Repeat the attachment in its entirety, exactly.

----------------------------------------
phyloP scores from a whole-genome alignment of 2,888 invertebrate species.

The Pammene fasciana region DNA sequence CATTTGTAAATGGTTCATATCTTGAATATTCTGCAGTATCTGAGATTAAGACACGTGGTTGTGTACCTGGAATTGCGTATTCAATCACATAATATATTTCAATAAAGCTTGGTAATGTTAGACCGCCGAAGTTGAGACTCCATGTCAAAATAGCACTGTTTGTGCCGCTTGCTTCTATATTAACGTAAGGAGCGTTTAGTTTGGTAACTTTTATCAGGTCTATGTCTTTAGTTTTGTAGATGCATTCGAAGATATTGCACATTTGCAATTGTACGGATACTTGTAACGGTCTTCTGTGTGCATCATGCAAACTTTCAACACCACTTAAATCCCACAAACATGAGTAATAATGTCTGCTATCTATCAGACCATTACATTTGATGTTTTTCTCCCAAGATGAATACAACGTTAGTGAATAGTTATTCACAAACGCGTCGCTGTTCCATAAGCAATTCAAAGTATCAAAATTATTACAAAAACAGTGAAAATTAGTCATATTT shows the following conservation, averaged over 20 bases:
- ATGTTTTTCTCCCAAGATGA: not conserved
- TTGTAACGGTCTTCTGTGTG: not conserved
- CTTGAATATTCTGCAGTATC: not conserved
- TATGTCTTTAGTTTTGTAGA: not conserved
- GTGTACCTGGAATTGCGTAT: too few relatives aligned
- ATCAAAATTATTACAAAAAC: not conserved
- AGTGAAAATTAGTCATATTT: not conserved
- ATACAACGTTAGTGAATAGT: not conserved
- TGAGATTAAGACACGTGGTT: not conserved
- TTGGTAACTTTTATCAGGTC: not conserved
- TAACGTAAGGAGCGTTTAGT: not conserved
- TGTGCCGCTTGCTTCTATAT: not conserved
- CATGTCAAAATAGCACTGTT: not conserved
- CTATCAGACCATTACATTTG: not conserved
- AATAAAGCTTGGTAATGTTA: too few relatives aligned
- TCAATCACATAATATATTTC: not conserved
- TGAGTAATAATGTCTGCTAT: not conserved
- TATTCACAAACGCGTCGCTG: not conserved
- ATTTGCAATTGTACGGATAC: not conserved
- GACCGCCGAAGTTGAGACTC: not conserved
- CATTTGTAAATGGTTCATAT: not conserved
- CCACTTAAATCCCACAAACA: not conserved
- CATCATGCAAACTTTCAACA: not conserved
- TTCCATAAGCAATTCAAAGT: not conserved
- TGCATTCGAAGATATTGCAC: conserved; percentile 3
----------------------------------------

phyloP scores from a whole-genome alignment of 2,888 invertebrate species.

The Pammene fasciana region DNA sequence CATTTGTAAATGGTTCATATCTTGAATATTCTGCAGTATCTGAGATTAAGACACGTGGTTGTGTACCTGGAATTGCGTATTCAATCACATAATATATTTCAATAAAGCTTGGTAATGTTAGACCGCCGAAGTTGAGACTCCATGTCAAAATAGCACTGTTTGTGCCGCTTGCTTCTATATTAACGTAAGGAGCGTTTAGTTTGGTAACTTTTATCAGGTCTATGTCTTTAGTTTTGTAGATGCATTCGAAGATATTGCACATTTGCAATTGTACGGATACTTGTAACGGTCTTCTGTGTGCATCATGCAAACTTTCAACACCACTTAAATCCCACAAACATGAGTAATAATGTCTGCTATCTATCAGACCATTACATTTGATGTTTTTCTCCCAAGATGAATACAACGTTAGTGAATAGTTATTCACAAACGCGTCGCTGTTCCATAAGCAATTCAAAGTATCAAAATTATTACAAAAACAGTGAAAATTAGTCATATTT shows the following conservation, averaged over 20 bases:
- ATGTTTTTCTCCCAAGATGA: not conserved
- TTGTAACGGTCTTCTGTGTG: not conserved
- CTTGAATATTCTGCAGTATC: not conserved
- TATGTCTTTAGTTTTGTAGA: not conserved
- GTGTACCTGGAATTGCGTAT: too few relatives aligned
- ATCAAAATTATTACAAAAAC: not conserved
- AGTGAAAATTAGTCATATTT: not conserved
- ATACAACGTTAGTGAATAGT: not conserved
- TGAGATTAAGACACGTGGTT: not conserved
- TTGGTAACTTTTATCAGGTC: not conserved
- TAACGTAAGGAGCGTTTAGT: not conserved
- TGTGCCGCTTGCTTCTATAT: not conserved
- CATGTCAAAATAGCACTGTT: not conserved
- CTATCAGACCATTACATTTG: not conserved
- AATAAAGCTTGGTAATGTTA: too few relatives aligned
- TCAATCACATAATATATTTC: not conserved
- TGAGTAATAATGTCTGCTAT: not conserved
- TATTCACAAACGCGTCGCTG: not conserved
- ATTTGCAATTGTACGGATAC: not conserved
- GACCGCCGAAGTTGAGACTC: not conserved
- CATTTGTAAATGGTTCATAT: not conserved
- CCACTTAAATCCCACAAACA: not conserved
- CATCATGCAAACTTTCAACA: not conserved
- TTCCATAAGCAATTCAAAGT: not conserved
- TGCATTCGAAGATATTGCAC: conserved; percentile 3